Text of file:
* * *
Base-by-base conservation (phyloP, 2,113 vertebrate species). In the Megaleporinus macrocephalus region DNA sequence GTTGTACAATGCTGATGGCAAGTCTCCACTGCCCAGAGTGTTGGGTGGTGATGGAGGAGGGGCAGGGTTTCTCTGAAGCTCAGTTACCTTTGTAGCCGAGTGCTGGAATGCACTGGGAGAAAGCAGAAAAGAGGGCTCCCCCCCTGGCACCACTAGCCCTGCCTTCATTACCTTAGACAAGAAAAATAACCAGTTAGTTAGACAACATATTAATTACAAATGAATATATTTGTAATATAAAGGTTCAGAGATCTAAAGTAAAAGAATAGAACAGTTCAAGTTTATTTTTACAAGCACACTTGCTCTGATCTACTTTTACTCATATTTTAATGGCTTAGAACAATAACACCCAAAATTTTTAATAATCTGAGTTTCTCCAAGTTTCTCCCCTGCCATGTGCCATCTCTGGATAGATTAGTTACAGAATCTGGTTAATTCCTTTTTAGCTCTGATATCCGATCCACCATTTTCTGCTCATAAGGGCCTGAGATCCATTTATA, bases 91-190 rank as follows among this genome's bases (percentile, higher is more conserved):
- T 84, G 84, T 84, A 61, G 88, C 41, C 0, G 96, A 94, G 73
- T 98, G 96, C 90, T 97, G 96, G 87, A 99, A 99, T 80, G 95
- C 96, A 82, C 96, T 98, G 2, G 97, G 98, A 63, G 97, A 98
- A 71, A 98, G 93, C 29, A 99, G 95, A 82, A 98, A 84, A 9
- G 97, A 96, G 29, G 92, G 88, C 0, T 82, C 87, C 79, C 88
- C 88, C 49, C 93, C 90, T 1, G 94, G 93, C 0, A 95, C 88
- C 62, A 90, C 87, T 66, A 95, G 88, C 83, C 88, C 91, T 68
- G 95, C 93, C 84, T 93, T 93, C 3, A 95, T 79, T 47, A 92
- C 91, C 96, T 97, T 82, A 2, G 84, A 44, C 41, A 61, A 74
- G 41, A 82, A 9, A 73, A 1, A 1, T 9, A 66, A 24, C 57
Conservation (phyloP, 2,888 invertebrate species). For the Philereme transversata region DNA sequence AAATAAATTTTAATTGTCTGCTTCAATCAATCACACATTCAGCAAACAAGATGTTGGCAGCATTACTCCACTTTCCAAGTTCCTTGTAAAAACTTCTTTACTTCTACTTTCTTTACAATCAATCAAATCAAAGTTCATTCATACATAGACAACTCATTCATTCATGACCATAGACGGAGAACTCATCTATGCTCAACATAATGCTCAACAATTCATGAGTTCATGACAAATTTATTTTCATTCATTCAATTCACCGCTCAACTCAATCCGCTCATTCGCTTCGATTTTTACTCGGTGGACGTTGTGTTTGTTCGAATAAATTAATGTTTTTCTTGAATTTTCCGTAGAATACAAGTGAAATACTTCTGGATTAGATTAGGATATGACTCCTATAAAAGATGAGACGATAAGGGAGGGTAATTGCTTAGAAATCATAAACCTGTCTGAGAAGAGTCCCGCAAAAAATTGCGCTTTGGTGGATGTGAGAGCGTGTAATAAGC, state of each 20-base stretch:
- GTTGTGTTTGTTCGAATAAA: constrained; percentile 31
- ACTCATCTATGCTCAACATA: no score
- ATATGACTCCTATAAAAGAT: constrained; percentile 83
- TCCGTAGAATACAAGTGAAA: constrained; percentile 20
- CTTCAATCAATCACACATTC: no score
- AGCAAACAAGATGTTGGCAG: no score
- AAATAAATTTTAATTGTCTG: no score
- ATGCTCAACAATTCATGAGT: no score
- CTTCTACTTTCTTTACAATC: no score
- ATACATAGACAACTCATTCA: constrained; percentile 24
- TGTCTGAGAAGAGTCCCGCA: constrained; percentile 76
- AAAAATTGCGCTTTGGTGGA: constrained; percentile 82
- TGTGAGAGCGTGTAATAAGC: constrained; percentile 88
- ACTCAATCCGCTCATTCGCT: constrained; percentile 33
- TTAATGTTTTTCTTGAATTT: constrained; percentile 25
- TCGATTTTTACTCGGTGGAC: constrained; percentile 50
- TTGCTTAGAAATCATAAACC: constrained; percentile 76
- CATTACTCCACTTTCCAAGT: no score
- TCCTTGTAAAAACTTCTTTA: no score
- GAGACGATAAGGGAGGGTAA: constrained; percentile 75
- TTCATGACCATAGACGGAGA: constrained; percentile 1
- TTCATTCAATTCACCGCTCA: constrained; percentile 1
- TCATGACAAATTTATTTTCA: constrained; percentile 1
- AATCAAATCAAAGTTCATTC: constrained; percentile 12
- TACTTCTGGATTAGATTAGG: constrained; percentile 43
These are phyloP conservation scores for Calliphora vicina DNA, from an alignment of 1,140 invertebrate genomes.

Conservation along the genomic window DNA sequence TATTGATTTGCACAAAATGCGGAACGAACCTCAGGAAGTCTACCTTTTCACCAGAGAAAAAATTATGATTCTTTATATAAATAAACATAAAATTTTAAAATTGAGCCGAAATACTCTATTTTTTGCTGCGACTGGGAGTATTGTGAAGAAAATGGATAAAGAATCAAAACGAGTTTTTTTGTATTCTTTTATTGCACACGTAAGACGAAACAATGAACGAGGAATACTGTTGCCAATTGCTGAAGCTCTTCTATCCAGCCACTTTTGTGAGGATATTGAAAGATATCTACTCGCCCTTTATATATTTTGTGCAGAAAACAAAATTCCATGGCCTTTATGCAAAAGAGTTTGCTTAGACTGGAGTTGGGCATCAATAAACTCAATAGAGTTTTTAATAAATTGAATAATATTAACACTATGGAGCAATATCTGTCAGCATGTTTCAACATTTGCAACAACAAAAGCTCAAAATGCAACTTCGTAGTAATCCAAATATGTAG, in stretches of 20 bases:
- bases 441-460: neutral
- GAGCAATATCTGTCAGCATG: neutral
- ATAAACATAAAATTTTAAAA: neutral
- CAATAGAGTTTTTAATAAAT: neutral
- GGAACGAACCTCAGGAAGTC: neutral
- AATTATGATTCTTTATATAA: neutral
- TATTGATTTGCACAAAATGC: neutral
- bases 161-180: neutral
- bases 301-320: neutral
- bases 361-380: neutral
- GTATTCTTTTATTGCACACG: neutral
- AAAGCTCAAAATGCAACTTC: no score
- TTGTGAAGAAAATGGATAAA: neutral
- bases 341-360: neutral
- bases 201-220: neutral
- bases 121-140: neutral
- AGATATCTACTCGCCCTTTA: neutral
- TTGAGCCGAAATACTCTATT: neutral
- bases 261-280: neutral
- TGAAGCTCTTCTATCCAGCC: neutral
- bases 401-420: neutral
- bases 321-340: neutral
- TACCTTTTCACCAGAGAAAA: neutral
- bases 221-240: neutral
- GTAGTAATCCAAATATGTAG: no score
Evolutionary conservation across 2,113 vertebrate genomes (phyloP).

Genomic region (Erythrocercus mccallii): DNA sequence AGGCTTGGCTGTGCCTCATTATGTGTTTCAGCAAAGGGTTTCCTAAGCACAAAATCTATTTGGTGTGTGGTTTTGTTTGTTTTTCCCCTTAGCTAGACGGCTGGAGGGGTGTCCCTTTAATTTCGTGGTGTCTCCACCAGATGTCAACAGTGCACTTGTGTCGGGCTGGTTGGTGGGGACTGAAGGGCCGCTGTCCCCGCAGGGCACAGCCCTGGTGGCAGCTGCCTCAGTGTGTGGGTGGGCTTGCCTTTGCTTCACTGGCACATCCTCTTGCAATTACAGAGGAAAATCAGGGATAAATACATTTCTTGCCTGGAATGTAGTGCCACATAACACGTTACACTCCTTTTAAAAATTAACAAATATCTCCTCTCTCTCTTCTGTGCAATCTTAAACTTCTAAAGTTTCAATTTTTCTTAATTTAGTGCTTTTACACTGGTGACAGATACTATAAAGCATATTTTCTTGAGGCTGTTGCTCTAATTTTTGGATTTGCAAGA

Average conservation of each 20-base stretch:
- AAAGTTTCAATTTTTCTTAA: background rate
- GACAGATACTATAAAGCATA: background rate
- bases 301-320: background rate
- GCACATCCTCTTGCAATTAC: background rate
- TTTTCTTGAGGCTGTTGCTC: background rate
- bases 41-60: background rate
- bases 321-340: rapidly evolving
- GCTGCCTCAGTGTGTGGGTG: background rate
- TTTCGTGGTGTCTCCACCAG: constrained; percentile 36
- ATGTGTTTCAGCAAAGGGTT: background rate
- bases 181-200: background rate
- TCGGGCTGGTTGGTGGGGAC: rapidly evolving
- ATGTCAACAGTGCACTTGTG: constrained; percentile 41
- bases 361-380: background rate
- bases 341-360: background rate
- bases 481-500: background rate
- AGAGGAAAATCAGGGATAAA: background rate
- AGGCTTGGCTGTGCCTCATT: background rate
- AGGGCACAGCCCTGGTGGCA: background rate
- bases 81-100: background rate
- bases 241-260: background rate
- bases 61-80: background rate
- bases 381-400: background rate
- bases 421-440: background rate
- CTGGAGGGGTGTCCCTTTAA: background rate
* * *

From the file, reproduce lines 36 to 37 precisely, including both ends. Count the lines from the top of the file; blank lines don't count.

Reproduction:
- AATCAAATCAAAGTTCATTC: constrained; percentile 12
- TACTTCTGGATTAGATTAGG: constrained; percentile 43